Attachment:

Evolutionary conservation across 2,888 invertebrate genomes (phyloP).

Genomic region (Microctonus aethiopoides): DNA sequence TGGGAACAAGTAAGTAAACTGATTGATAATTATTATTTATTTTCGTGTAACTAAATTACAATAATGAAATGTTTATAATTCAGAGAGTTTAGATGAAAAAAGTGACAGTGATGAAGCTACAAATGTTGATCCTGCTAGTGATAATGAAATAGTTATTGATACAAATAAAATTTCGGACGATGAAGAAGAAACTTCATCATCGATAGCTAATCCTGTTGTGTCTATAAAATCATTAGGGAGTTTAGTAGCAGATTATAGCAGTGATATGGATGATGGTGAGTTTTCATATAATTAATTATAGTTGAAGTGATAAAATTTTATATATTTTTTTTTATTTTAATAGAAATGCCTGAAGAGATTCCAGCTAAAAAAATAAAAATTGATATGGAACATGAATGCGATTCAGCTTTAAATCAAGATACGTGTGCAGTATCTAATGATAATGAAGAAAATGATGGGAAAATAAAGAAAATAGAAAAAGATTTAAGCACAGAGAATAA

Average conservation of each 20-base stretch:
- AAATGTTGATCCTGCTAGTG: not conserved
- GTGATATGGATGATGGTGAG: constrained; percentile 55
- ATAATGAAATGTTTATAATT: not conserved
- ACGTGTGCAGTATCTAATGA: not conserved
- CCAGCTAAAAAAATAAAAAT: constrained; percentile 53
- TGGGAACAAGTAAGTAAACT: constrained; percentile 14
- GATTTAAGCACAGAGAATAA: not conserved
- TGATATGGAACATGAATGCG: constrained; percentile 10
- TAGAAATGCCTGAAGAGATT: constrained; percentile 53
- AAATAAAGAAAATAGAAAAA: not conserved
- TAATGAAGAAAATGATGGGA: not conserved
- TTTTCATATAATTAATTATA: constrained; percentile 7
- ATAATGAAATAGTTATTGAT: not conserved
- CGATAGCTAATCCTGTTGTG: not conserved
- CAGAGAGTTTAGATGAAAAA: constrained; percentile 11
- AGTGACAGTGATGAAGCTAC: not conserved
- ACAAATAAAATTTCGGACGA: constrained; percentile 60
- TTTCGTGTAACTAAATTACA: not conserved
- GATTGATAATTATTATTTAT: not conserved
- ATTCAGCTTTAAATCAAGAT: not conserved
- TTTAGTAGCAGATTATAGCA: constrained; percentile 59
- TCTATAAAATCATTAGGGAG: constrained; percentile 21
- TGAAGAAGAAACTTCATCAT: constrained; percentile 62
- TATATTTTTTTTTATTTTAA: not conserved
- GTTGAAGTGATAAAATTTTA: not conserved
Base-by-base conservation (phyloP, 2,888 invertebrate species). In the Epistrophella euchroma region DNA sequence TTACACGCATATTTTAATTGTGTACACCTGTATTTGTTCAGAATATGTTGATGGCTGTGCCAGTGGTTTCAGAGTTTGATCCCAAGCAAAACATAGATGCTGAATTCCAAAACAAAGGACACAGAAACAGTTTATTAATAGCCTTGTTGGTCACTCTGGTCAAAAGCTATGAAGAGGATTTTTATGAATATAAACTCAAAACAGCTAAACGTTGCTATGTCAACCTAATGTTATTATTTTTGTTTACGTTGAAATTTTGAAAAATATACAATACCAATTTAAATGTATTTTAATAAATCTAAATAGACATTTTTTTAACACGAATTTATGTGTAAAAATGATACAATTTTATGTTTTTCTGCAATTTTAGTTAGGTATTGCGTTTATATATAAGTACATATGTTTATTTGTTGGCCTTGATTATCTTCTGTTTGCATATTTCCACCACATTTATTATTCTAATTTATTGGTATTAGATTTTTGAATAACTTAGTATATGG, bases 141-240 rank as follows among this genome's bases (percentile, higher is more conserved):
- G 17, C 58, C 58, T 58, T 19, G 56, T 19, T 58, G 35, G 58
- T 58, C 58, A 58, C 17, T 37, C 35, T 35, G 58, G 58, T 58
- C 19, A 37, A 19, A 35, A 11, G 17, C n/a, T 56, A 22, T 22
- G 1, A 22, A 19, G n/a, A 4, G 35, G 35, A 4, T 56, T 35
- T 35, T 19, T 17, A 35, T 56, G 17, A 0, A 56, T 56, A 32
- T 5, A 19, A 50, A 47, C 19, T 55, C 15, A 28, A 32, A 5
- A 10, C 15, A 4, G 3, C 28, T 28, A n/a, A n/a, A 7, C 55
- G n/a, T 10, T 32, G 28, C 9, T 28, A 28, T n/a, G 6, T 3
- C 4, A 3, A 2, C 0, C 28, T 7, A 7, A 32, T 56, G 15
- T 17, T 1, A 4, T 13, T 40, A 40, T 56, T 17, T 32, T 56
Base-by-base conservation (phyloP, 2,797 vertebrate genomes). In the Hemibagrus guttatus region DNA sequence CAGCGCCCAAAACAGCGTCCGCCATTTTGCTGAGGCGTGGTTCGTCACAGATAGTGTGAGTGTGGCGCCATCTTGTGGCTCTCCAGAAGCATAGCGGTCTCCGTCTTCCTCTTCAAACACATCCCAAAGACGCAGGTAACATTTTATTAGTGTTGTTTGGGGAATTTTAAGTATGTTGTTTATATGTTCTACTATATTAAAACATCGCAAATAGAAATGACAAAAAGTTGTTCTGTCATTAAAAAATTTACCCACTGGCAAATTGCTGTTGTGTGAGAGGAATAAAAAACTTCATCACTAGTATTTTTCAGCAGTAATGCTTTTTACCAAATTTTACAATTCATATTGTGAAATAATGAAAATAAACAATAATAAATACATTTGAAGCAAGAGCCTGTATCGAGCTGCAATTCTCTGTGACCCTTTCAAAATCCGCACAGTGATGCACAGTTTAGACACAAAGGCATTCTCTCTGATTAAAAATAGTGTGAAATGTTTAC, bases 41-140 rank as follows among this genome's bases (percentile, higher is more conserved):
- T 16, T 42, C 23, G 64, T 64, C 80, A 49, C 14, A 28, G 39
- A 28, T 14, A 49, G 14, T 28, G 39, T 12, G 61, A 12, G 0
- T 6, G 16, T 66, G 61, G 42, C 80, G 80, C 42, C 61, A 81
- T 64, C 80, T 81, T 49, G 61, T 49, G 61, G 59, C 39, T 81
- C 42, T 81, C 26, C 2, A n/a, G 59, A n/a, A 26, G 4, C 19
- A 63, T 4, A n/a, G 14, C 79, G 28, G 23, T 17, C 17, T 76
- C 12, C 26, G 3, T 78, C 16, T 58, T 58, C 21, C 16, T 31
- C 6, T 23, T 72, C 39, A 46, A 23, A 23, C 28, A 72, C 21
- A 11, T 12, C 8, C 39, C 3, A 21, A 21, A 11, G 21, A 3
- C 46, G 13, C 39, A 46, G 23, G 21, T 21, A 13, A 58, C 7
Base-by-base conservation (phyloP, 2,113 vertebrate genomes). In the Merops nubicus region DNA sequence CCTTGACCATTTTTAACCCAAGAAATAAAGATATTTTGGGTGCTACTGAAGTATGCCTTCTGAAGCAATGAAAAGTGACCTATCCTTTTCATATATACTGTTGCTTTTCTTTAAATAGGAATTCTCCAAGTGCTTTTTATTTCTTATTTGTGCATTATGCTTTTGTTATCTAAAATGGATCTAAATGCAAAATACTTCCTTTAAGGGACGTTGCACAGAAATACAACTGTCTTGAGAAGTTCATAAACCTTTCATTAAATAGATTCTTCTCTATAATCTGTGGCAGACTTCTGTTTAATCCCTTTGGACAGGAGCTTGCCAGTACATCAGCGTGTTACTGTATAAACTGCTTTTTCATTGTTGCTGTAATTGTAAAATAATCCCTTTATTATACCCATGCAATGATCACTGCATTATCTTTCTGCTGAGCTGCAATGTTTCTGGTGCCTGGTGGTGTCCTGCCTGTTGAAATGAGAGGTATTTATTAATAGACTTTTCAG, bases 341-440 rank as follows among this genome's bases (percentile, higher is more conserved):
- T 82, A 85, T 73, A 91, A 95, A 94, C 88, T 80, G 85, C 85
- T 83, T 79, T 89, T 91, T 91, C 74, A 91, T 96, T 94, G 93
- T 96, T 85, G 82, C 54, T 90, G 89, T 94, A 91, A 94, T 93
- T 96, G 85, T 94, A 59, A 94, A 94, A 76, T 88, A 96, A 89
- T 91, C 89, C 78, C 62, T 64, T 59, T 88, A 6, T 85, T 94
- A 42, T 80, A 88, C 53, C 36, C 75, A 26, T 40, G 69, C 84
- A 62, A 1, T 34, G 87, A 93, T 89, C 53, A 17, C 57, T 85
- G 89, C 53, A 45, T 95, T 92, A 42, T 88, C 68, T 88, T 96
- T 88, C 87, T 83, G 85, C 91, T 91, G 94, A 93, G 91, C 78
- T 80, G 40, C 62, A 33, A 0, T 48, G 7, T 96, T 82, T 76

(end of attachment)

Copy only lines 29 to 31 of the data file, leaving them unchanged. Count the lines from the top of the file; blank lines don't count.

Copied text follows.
Base-by-base conservation (phyloP, 2,888 invertebrate species). In the Epistrophella euchroma region DNA sequence TTACACGCATATTTTAATTGTGTACACCTGTATTTGTTCAGAATATGTTGATGGCTGTGCCAGTGGTTTCAGAGTTTGATCCCAAGCAAAACATAGATGCTGAATTCCAAAACAAAGGACACAGAAACAGTTTATTAATAGCCTTGTTGGTCACTCTGGTCAAAAGCTATGAAGAGGATTTTTATGAATATAAACTCAAAACAGCTAAACGTTGCTATGTCAACCTAATGTTATTATTTTTGTTTACGTTGAAATTTTGAAAAATATACAATACCAATTTAAATGTATTTTAATAAATCTAAATAGACATTTTTTTAACACGAATTTATGTGTAAAAATGATACAATTTTATGTTTTTCTGCAATTTTAGTTAGGTATTGCGTTTATATATAAGTACATATGTTTATTTGTTGGCCTTGATTATCTTCTGTTTGCATATTTCCACCACATTTATTATTCTAATTTATTGGTATTAGATTTTTGAATAACTTAGTATATGG, bases 141-240 rank as follows among this genome's bases (percentile, higher is more conserved):
- G 17, C 58, C 58, T 58, T 19, G 56, T 19, T 58, G 35, G 58
- T 58, C 58, A 58, C 17, T 37, C 35, T 35, G 58, G 58, T 58